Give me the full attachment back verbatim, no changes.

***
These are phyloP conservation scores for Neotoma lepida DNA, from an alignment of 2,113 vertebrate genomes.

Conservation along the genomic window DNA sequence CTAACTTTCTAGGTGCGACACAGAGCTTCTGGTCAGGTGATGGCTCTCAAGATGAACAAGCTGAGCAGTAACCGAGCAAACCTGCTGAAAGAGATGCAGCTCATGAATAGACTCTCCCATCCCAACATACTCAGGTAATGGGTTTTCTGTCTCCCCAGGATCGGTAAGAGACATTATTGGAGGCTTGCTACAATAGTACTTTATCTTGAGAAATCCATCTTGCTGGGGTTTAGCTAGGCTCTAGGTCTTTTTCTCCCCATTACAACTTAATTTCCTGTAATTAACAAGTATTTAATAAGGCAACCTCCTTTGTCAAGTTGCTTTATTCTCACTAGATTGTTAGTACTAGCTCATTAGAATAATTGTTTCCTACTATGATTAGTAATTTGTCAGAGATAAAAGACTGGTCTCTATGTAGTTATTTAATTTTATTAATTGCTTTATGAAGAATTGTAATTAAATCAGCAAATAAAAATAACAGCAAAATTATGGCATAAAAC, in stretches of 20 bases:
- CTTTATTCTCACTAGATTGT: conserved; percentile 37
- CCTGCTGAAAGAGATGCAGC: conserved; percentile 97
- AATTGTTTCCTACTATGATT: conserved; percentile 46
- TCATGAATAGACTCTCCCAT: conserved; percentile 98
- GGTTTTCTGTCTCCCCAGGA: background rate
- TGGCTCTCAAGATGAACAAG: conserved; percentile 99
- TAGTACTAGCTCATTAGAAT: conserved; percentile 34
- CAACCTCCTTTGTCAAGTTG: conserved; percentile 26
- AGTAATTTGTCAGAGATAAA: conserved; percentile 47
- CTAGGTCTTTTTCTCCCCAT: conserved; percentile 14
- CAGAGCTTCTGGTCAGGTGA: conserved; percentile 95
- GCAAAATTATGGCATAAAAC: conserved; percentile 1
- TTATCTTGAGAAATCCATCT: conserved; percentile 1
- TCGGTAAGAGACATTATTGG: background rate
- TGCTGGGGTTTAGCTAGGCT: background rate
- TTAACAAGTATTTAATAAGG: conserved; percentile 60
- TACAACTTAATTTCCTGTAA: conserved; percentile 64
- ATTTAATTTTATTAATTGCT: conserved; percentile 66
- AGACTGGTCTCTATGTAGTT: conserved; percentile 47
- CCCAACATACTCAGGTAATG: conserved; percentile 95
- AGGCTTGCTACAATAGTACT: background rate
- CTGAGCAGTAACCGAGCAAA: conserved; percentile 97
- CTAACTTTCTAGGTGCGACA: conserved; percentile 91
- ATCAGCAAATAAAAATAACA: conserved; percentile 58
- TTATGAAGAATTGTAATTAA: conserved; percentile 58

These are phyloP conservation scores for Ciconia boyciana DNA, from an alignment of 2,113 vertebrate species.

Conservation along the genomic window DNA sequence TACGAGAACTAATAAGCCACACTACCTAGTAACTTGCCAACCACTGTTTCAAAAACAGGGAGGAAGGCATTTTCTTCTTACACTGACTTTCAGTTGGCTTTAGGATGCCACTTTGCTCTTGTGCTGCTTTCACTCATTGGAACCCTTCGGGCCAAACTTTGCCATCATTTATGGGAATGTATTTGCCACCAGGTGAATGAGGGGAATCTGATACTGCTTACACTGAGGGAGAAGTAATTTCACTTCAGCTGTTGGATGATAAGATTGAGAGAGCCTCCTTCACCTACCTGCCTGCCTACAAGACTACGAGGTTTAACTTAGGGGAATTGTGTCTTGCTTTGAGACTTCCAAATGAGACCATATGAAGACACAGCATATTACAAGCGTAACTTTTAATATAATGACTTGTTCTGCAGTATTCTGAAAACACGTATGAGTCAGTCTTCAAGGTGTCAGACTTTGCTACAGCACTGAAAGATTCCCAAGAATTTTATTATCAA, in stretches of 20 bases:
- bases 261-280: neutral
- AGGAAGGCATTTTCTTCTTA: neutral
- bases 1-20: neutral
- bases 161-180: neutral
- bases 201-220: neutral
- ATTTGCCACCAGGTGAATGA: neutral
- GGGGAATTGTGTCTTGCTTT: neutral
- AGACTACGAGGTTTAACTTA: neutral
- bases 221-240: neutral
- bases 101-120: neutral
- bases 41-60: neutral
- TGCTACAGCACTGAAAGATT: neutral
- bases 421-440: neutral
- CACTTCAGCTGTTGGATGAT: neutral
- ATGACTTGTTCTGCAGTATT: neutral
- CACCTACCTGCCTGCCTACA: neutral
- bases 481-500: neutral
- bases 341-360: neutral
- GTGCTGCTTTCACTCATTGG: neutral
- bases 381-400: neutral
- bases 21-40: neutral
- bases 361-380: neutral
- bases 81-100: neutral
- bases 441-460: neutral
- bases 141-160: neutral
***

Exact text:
These are phyloP conservation scores for Neotoma lepida DNA, from an alignment of 2,113 vertebrate genomes.

Conservation along the genomic window DNA sequence CTAACTTTCTAGGTGCGACACAGAGCTTCTGGTCAGGTGATGGCTCTCAAGATGAACAAGCTGAGCAGTAACCGAGCAAACCTGCTGAAAGAGATGCAGCTCATGAATAGACTCTCCCATCCCAACATACTCAGGTAATGGGTTTTCTGTCTCCCCAGGATCGGTAAGAGACATTATTGGAGGCTTGCTACAATAGTACTTTATCTTGAGAAATCCATCTTGCTGGGGTTTAGCTAGGCTCTAGGTCTTTTTCTCCCCATTACAACTTAATTTCCTGTAATTAACAAGTATTTAATAAGGCAACCTCCTTTGTCAAGTTGCTTTATTCTCACTAGATTGTTAGTACTAGCTCATTAGAATAATTGTTTCCTACTATGATTAGTAATTTGTCAGAGATAAAAGACTGGTCTCTATGTAGTTATTTAATTTTATTAATTGCTTTATGAAGAATTGTAATTAAATCAGCAAATAAAAATAACAGCAAAATTATGGCATAAAAC, in stretches of 20 bases:
- CTTTATTCTCACTAGATTGT: conserved; percentile 37
- CCTGCTGAAAGAGATGCAGC: conserved; percentile 97
- AATTGTTTCCTACTATGATT: conserved; percentile 46
- TCATGAATAGACTCTCCCAT: conserved; percentile 98
- GGTTTTCTGTCTCCCCAGGA: background rate
- TGGCTCTCAAGATGAACAAG: conserved; percentile 99
- TAGTACTAGCTCATTAGAAT: conserved; percentile 34
- CAACCTCCTTTGTCAAGTTG: conserved; percentile 26
- AGTAATTTGTCAGAGATAAA: conserved; percentile 47
- CTAGGTCTTTTTCTCCCCAT: conserved; percentile 14
- CAGAGCTTCTGGTCAGGTGA: conserved; percentile 95
- GCAAAATTATGGCATAAAAC: conserved; percentile 1
- TTATCTTGAGAAATCCATCT: conserved; percentile 1
- TCGGTAAGAGACATTATTGG: background rate
- TGCTGGGGTTTAGCTAGGCT: background rate
- TTAACAAGTATTTAATAAGG: conserved; percentile 60
- TACAACTTAATTTCCTGTAA: conserved; percentile 64
- ATTTAATTTTATTAATTGCT: conserved; percentile 66
- AGACTGGTCTCTATGTAGTT: conserved; percentile 47
- CCCAACATACTCAGGTAATG: conserved; percentile 95
- AGGCTTGCTACAATAGTACT: background rate
- CTGAGCAGTAACCGAGCAAA: conserved; percentile 97
- CTAACTTTCTAGGTGCGACA: conserved; percentile 91
- ATCAGCAAATAAAAATAACA: conserved; percentile 58
- TTATGAAGAATTGTAATTAA: conserved; percentile 58

These are phyloP conservation scores for Ciconia boyciana DNA, from an alignment of 2,113 vertebrate species.

Conservation along the genomic window DNA sequence TACGAGAACTAATAAGCCACACTACCTAGTAACTTGCCAACCACTGTTTCAAAAACAGGGAGGAAGGCATTTTCTTCTTACACTGACTTTCAGTTGGCTTTAGGATGCCACTTTGCTCTTGTGCTGCTTTCACTCATTGGAACCCTTCGGGCCAAACTTTGCCATCATTTATGGGAATGTATTTGCCACCAGGTGAATGAGGGGAATCTGATACTGCTTACACTGAGGGAGAAGTAATTTCACTTCAGCTGTTGGATGATAAGATTGAGAGAGCCTCCTTCACCTACCTGCCTGCCTACAAGACTACGAGGTTTAACTTAGGGGAATTGTGTCTTGCTTTGAGACTTCCAAATGAGACCATATGAAGACACAGCATATTACAAGCGTAACTTTTAATATAATGACTTGTTCTGCAGTATTCTGAAAACACGTATGAGTCAGTCTTCAAGGTGTCAGACTTTGCTACAGCACTGAAAGATTCCCAAGAATTTTATTATCAA, in stretches of 20 bases:
- bases 261-280: neutral
- AGGAAGGCATTTTCTTCTTA: neutral
- bases 1-20: neutral
- bases 161-180: neutral
- bases 201-220: neutral
- ATTTGCCACCAGGTGAATGA: neutral
- GGGGAATTGTGTCTTGCTTT: neutral
- AGACTACGAGGTTTAACTTA: neutral
- bases 221-240: neutral
- bases 101-120: neutral
- bases 41-60: neutral
- TGCTACAGCACTGAAAGATT: neutral
- bases 421-440: neutral
- CACTTCAGCTGTTGGATGAT: neutral
- ATGACTTGTTCTGCAGTATT: neutral
- CACCTACCTGCCTGCCTACA: neutral
- bases 481-500: neutral
- bases 341-360: neutral
- GTGCTGCTTTCACTCATTGG: neutral
- bases 381-400: neutral
- bases 21-40: neutral
- bases 361-380: neutral
- bases 81-100: neutral
- bases 441-460: neutral
- bases 141-160: neutral